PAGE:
The Roosevelt Island competition was sponsored by New York State Urban Development Corporation for the urbanisation of an island in the East River of Manhattan. The city grid served as a formal generator for the building types, adapted with controlling geometry to the proportions of the island’s topography.
There are four small blocks directly on the waterfront, which I painted in the colours of the Dutch flag – a tribute to the ancestry of New York and FDR. Behind the blocks are rows of brownstone terraces, then the towers and finally the river block. On the main axonometric, the sidewalks extend to the East River forming piers with a floating pool, which docks on the south pier. The buildings have been constructed so they do not obstruct one another’s view. The terraces were designed in different shapes and materials – glass, rock, plastic, marble – and various colours. This made their rendering exciting for me as it corresponded to what Madelon and I subsequently taught at the Architectural Association, running the Colour Workshop. If I remember well, I painted the brownstones in watercolour to show the delicate difference of the materials. The rest of the painting was in acrylic.
When we were running the Colour Workshop, Alvin Boyarsky, the head of the Architectural Association, inspired his staff to reach their highest performance. In turn, we were able to imbue this in our students. Alvin’s critical eye was watching closely the progress of both staff and students; he was our inspirational helmsman throughout his long career.
Madelon and I tried to show our students how to use watercolours, acrylic and oil – though the latter was rarely used because of the drying problem – and then how to paint shadows, reflections, glass, mirrors, metal, marble, wood, etc., and through this to convey mood, reduce or enlarge scale and intensify sensation. Buildings are not black lines on white paper.
With Madelon, we painted Rem and Elia’s theories and fantasies. For a few years the office survived because of the sales of the paintings, exhibited in museums and galleries – the Museum of Modern Art and Guggenheim in New York, the Städelschule in Frankfurt, the Venice Biennale. Our Roosevelt Island entry did not win a prize but the project acquired a reputation later, after Pierre Apraxine bought the paintings I made for Time Magazine, for the Howard Gilman collection. These were subsequently bequeathed to MOMA in 2001.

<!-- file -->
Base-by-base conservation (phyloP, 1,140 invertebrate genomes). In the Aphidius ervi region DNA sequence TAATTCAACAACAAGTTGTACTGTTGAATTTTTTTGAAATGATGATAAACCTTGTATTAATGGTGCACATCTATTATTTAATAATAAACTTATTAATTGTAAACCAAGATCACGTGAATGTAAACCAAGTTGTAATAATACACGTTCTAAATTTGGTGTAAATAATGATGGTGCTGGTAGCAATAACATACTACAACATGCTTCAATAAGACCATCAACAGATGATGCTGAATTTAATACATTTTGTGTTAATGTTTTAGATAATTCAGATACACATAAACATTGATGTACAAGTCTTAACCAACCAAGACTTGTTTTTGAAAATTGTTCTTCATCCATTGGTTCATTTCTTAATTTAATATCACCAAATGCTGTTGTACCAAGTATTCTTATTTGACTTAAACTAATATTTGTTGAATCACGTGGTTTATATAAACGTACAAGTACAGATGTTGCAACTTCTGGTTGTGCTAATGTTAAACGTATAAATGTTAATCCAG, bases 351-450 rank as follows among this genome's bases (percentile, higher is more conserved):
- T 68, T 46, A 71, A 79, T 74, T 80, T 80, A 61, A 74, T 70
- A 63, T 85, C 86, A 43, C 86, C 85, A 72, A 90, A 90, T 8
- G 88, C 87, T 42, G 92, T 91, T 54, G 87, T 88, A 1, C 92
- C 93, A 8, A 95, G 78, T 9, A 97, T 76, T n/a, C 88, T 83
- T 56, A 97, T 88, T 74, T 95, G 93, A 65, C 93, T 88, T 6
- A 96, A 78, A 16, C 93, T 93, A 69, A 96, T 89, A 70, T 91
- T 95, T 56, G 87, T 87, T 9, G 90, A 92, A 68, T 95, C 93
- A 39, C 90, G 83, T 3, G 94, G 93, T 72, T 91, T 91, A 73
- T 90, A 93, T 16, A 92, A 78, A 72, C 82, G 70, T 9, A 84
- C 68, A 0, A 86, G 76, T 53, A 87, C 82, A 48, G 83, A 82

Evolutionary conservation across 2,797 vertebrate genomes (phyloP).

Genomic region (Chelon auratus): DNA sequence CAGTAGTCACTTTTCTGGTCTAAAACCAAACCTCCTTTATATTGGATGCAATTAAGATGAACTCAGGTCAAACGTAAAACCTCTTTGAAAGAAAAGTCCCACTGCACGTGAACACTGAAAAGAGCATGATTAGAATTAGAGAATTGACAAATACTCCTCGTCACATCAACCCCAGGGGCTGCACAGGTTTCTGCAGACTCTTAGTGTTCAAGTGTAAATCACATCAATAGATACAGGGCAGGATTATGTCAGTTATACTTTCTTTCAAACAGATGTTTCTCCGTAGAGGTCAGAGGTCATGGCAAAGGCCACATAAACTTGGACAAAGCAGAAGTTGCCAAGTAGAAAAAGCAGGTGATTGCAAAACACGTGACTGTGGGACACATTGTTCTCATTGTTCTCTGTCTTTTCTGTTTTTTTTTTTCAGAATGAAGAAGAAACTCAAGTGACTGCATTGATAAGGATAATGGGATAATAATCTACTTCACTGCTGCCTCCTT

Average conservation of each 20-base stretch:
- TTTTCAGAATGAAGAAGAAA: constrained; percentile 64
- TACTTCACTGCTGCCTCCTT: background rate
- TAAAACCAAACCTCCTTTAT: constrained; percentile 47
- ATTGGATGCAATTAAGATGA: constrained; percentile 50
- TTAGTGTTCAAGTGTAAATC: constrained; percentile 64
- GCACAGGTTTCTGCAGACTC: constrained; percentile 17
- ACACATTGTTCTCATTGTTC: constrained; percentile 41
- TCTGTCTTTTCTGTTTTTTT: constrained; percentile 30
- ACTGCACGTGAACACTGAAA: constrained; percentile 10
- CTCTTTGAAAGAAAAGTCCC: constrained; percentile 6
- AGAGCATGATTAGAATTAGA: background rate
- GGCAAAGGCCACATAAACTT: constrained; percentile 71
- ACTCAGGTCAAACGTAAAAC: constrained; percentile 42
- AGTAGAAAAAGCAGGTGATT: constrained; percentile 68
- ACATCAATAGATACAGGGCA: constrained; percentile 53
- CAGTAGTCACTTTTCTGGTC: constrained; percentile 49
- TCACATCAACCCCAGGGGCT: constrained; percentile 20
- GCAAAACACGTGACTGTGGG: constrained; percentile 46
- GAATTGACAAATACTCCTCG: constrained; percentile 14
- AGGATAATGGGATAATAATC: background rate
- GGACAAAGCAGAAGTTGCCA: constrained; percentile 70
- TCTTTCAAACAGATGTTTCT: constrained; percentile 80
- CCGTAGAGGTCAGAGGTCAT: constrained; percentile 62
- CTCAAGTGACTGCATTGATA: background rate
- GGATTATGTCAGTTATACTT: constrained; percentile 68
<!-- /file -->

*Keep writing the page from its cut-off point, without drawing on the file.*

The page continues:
When the office finally received commissions for buildings, we were not required to do paintings any more, as paper architecture no longer represented the reality of OMA’s work. Although we did more than one version of our paintings, we are now left with very few, unfortunately.
As soon as Madelon and I stopped working for OMA, we started teaching in the Communications Department of the AA. Its head was Denis Crompton of Archigram and the students could choose between doing photography, etching or life drawing. We taught there for twelve years and enjoyed every one; we were inspired by the students. Before Alvin’s death, he gave me two shows at the AA, which didn’t include my work for OMA. These seriously helped to start me on the painting career I’ve enjoyed since.
My paintings are influenced by my architectural experiences but they work differently as conceptual views of my own world of images. My affinity with architecture is thematic and goes into a genre that could be called pure fiction.
There are artists and architects with a tendency to repeat the past. OMA, and hopefully I, move towards the future, drawing inspiration from a state of perpetual change. Though OMA had not produced many projects when the Roosevelt Island competition was done, one can see that our aim was not to turn architecture into a style. OMA’s modernity tries to be a continuous state of transformation in a continuously shifting world. OMA’s paper architecture had such appeal because it represented ideas and imagination caused by our different backgrounds – the visual cultures of Greece and Holland mixed with our experience of living in Britain.